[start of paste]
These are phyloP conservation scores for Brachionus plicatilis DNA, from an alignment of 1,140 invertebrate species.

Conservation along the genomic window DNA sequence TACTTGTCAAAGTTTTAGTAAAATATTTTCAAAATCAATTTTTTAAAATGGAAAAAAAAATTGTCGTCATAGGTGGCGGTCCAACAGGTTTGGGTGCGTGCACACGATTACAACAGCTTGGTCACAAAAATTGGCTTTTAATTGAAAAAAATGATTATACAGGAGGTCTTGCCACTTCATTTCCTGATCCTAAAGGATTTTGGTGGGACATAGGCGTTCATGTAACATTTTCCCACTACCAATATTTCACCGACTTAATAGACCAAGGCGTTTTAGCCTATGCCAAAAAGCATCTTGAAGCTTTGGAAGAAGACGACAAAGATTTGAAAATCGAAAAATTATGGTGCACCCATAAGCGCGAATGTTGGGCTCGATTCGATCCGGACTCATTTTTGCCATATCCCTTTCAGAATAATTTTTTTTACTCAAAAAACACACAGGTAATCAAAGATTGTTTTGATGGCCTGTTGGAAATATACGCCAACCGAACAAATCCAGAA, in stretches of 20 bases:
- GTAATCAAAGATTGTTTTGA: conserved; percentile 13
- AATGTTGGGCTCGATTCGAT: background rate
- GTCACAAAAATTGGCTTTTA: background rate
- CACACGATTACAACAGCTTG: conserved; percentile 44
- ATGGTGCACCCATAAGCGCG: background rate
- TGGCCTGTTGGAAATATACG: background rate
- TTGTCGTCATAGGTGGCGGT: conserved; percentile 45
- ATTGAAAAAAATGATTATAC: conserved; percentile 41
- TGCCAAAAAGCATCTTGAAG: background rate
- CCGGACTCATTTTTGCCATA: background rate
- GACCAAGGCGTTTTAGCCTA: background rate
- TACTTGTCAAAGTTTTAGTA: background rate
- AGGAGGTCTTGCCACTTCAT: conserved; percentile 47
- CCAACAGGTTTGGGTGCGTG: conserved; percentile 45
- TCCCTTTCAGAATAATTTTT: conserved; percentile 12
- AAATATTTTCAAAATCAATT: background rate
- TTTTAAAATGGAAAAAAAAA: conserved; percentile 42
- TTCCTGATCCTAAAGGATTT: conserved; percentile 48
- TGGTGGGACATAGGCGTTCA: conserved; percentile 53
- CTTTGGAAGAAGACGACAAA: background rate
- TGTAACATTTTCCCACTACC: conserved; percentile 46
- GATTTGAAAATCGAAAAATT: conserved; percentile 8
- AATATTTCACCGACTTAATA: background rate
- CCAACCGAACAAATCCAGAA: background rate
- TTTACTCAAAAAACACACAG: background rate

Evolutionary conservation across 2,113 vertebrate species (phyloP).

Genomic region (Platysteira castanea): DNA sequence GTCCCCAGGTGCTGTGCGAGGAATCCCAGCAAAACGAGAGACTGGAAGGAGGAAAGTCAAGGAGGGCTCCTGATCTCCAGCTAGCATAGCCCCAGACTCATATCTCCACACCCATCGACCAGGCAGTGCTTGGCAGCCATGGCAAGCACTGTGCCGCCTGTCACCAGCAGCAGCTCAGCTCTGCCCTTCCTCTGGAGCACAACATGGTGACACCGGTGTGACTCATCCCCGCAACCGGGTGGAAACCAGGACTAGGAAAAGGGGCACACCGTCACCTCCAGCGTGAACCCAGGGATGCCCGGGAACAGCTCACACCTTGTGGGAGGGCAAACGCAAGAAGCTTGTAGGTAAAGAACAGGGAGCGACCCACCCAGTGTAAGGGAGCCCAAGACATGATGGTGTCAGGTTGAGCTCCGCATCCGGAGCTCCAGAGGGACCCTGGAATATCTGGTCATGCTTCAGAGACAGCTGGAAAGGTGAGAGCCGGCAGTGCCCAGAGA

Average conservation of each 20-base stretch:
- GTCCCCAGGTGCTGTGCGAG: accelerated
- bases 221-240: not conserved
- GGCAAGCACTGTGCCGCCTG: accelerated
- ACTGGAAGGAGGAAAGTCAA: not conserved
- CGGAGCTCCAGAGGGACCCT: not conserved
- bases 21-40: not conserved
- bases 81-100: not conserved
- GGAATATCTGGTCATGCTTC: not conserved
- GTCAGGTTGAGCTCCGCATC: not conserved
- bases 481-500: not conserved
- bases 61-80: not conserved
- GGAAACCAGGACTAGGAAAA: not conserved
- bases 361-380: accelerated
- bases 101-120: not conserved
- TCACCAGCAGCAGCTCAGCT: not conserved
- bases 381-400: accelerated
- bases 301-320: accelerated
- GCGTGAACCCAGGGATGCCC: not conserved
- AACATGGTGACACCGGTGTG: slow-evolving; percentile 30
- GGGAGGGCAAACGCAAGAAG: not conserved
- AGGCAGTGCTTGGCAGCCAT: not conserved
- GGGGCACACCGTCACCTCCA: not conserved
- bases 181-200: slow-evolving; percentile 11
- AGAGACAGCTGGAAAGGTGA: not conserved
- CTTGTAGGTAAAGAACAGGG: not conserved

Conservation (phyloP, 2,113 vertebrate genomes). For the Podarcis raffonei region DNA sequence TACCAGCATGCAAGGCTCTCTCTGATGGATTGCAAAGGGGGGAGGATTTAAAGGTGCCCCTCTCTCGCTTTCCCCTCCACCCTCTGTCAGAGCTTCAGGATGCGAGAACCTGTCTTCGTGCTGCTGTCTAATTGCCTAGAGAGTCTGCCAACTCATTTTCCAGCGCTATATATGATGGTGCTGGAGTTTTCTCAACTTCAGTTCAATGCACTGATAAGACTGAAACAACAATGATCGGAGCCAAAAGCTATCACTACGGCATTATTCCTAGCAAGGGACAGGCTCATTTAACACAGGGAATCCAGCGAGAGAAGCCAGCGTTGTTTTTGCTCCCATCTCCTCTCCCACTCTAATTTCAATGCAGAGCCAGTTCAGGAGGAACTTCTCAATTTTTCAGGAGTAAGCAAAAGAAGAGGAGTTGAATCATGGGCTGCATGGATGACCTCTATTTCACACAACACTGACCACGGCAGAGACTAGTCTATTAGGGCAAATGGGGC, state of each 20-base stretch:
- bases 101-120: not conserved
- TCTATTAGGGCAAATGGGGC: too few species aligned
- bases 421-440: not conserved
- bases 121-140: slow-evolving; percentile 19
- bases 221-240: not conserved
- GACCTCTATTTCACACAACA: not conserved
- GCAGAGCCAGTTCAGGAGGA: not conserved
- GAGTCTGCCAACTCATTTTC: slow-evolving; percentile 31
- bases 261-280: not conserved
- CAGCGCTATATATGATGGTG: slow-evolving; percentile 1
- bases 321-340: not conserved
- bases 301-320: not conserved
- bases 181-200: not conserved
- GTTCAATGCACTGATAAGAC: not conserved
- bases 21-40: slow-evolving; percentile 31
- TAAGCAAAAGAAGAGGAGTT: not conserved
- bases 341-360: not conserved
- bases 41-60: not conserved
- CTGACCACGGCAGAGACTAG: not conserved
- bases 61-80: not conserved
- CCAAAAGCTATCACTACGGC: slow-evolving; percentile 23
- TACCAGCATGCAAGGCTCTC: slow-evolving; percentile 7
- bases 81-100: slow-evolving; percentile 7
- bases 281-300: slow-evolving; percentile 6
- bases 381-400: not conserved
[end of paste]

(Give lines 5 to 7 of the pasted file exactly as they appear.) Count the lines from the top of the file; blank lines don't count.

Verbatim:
- GTCACAAAAATTGGCTTTTA: background rate
- CACACGATTACAACAGCTTG: conserved; percentile 44
- ATGGTGCACCCATAAGCGCG: background rate